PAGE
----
At 17, York Road the gates had been left wide open. I drove in. No one came out to either challenge or greet me. Apart from the rattan chairs stacked up in the corner of the porch, there was no sign of last night’s gathering. Ghosts and shadows, all had vanished, and the right-angled corners of the two-storey bungalow, with its isosceles triangle portico, were clear-cut against the blue of the day. Leaving the jeep at the bottom of the drive, I made my way to the back of the house. The sun was in my eyes as I turned a corner and I didn’t see him. He must have been bending down, working in the flower bed and when he stood up and took a step back, I bumped right into him.
The momentum on impact was such that we grabbed each other to stop ourselves falling over. He was wearing a long white khadi shirt and white trousers, and holding a pair of secateurs and a freshly cut red rose. These were now pressed up against my chest and my battered old leather briefcase which had come between us in the crush. I moved to pull back but he held on to my arm and roared with laughter. ‘Panditji! I am so sorry. I didn’t see you!’ I stuttered. ‘And I didn’t see you either, Lady Wallace. Have you had breakfast?'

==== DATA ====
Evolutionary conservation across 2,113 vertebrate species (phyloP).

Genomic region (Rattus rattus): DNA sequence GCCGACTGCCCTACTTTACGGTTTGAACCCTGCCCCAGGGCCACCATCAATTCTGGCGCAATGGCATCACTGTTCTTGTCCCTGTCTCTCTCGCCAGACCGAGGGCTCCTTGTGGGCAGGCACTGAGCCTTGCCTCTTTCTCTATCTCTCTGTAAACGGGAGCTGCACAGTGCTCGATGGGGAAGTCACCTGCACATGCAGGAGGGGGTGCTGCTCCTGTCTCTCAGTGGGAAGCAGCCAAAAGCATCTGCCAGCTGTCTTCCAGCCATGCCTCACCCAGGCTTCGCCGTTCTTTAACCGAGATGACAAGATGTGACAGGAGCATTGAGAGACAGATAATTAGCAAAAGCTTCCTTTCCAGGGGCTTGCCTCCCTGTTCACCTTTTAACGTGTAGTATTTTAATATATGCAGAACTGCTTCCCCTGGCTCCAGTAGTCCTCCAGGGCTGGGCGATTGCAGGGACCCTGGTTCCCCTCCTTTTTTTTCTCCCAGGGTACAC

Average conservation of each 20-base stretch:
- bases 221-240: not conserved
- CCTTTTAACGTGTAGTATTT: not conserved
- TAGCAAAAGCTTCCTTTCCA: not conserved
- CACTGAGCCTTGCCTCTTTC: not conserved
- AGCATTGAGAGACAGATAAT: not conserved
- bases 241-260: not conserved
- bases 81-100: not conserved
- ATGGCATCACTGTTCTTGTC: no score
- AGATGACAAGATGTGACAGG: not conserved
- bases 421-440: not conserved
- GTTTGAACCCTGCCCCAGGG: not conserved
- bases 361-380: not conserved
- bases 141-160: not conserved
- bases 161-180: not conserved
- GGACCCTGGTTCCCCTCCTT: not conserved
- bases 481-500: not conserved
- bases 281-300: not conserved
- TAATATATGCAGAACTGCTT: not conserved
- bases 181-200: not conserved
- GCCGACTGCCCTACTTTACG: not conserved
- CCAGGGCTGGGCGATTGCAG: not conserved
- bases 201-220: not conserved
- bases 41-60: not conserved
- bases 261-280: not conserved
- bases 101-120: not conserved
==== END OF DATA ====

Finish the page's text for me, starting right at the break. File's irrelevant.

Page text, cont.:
I was surprised that he remembered or indeed knew who I was. Caught off-guard by his informality, I answered truthfully. ‘No.’ ‘Nor I, then you must stay and have some with me.’ ‘I couldn’t . . . Her Excellency sent me,’ I said limply. ‘Did she?’ He raised an eyebrow and turned back to the rose bushes, gently parting the leaves and branches with the back of his hand, letting them rustle against him, playing at avoiding the thorns. Carefully he examined first one flower and then another. There were only about half a dozen shrunken blooms left. After some deliberation he snipped one with his secateurs and gave it to me. ‘Alas, the season is over, Lady Wallace, and my offering is poor. Come!’